By Toni Surtida
Early in my career in the auto industry, I had an experience so profound that it affected how I conduct my business.
I was working at West Edmonton Chrysler as a sales consultant when I met this gentleman, whom I’ll call Daniel. He was a recent immigrant to Canada and just bought (and financed) a little four-door from one of our sales personnel. He was happy to be getting his first major purchase. I was happy for him as well, congratulated him and offered my services to him, even though he didn’t buy the vehicle from me. A few days later I even called him just to make sure everything was OK. He said everything was fine. I never heard back from him, but about two months later his wife came to see me and told me that Daniel had died suddenly from a heart attack. She was still grieving and had to find out what to do with the car her husband bought. I didn’t know what transpired when Daniel purchased the vehicle, but the business office did, so I turned her over to the business manager. To make a long story short, she had to give the vehicle back and had to struggle for a couple of years until she was able to purchase a vehicle on her own.
Fast forward to September 2008, I had just returned to the auto industry after a four-year absence. I had just taken over the lease maturity office when this lady came to see me. She was in her early sixties and. her son was with her. I could just feel all the emotions building up inside of her when she informed me that her husband – Armand passed away barely a month ago. He had a massive stroke and was instantly taken away from her. They were together for 40 years. She explained that Armand had leased a vehicle from the dealership about a year ago, and now that he’s gone, she wanted to know what would happen to the vehicle. She prayed that she wouldn’t have to give it up because this was the only vehicle they had, and she needed it to get to and from work. I pulled the original lease documents and both she and I sat down with the business manager, who took care of the documents a year ago,) and reviewed the file. To her complete amazement she was informed that she could keep the car to the end of the contract and all her car payments would be taken care of until the end of the lease.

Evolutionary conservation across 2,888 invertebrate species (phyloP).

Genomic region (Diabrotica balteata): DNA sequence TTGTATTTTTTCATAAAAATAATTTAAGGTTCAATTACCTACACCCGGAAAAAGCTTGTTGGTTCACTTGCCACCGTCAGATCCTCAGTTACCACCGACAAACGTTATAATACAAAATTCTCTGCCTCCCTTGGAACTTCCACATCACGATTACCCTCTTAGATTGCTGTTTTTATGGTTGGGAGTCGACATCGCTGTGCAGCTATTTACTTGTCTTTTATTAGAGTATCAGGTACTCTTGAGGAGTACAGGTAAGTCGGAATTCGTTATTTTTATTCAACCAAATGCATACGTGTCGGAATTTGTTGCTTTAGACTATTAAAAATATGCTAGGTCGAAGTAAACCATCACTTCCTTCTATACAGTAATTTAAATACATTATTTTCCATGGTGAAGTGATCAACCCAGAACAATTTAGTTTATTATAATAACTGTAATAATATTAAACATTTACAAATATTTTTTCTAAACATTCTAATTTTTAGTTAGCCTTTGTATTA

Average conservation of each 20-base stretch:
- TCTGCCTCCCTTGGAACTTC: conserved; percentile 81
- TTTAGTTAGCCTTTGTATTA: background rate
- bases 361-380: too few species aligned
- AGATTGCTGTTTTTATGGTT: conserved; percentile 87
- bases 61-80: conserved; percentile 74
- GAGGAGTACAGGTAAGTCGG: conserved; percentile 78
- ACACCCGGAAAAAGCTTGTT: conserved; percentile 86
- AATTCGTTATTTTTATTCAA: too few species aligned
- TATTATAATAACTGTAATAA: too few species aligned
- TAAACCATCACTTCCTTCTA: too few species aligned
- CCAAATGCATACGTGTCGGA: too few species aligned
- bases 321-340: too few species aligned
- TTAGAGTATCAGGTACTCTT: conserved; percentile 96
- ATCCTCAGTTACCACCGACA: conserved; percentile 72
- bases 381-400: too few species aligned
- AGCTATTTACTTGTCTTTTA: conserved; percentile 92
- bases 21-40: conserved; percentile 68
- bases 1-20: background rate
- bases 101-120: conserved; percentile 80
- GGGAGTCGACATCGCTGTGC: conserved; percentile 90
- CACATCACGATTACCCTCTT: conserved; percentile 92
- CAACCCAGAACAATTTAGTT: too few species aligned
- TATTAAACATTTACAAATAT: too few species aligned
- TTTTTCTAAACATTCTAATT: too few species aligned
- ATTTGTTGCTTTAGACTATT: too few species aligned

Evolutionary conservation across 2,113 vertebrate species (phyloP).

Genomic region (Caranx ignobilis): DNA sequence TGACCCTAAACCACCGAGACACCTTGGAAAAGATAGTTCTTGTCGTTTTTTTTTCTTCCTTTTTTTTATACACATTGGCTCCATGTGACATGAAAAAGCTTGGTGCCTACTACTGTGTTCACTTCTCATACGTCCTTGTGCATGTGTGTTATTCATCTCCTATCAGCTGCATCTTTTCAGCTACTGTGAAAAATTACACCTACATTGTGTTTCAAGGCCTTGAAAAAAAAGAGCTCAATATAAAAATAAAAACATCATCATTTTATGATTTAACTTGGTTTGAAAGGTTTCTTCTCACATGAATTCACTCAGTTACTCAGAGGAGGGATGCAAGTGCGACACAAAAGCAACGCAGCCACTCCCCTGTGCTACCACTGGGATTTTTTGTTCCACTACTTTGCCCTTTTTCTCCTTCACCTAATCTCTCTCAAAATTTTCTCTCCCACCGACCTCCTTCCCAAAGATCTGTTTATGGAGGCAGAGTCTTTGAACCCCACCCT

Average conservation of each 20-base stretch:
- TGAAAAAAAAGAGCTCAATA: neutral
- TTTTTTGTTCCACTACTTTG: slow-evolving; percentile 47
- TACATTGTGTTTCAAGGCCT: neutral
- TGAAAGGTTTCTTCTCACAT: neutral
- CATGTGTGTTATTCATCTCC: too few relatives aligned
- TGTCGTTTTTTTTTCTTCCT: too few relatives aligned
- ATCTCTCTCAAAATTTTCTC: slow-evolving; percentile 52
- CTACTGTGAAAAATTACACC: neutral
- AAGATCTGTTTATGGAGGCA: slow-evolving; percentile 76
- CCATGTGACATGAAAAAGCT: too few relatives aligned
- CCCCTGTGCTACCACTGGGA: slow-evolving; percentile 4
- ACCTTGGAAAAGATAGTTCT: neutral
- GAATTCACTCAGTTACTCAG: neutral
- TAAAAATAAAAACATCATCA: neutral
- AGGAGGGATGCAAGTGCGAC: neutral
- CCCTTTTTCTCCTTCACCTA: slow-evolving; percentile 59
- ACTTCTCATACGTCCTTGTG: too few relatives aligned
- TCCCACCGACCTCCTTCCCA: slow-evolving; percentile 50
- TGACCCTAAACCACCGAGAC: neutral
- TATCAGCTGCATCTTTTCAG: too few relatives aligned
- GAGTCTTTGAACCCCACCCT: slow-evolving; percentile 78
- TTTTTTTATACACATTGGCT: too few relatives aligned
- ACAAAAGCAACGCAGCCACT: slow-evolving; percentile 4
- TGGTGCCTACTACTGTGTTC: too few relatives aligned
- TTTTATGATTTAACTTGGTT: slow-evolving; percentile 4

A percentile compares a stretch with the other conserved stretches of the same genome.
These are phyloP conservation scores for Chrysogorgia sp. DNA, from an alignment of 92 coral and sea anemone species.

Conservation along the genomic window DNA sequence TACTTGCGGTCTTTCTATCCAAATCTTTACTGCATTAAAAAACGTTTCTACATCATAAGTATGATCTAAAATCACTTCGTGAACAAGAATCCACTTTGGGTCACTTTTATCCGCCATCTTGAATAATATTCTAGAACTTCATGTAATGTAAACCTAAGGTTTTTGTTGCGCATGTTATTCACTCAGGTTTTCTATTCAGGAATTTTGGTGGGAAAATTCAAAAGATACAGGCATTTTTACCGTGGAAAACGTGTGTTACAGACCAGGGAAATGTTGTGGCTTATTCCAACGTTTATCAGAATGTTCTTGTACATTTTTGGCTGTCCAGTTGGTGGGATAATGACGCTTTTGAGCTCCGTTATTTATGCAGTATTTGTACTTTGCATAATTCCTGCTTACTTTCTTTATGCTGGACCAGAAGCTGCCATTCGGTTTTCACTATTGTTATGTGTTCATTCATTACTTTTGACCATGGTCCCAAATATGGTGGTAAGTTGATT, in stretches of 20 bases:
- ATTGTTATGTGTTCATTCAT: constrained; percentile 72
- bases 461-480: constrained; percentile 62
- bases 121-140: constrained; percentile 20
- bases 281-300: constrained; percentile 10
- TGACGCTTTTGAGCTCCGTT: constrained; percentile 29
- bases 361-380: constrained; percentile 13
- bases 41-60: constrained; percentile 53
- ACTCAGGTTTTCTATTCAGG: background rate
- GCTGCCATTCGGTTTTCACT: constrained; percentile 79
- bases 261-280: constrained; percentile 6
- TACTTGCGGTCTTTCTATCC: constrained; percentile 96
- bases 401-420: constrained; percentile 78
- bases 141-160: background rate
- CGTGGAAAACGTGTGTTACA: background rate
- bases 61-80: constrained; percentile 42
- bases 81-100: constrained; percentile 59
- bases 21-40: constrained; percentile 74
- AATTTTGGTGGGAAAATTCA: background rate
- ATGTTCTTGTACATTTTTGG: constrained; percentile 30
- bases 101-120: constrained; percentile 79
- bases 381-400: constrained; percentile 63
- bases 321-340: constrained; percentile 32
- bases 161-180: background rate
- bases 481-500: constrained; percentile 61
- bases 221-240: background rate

Here’s what I know…. the above stories while similar had different endings. Armand secured his car loan with a Life & Disability Insurance, while Daniel did not. Armand made sure his family was protected so that if something were to ever happen to him, they wouldn’t have to struggle with the car payments. His wife and family were glad he did.
Life and disability insurance is typically offered the car buyer right before signing the bank documents. Quite often this option is declined by the buyer. Unfortunately, catastrophic events do happen in life. If we’re not prepared, then we suffer the consequences.
Next time you buy a vehicle, ask your sales consultant about life and disability insurance.
Question of the week
Question: I leased a 2016 minivan three years ago. My payments are $650 per month. My wife and I are working a lot fewer hours now and we’re having a hard time with the car payments. What can we do to lower the payment?
Answer: There are a couple of things that comes to mind.
Find out what your payoff amount is, then take out a loan to payout that lease. You can apply for the loan at your bank, or have the car dealership do it for you. Find out how much your payments will be for different terms (48 months, 60 months or 72 months), and then decide which payment suits you best.
Trade the vehicle in and enjoy another new vehicle. This is very possible. During these tough economic times rebates, discounts and all kinds of incentives abound. I bet your car dealer can take you out of your old vehicle and into a new (or newer) and keep your payments the same or better. Ask your sales consultant. They’ll be well equipped to answer all your questions.
Questions may be directed to firstname.lastname@example.org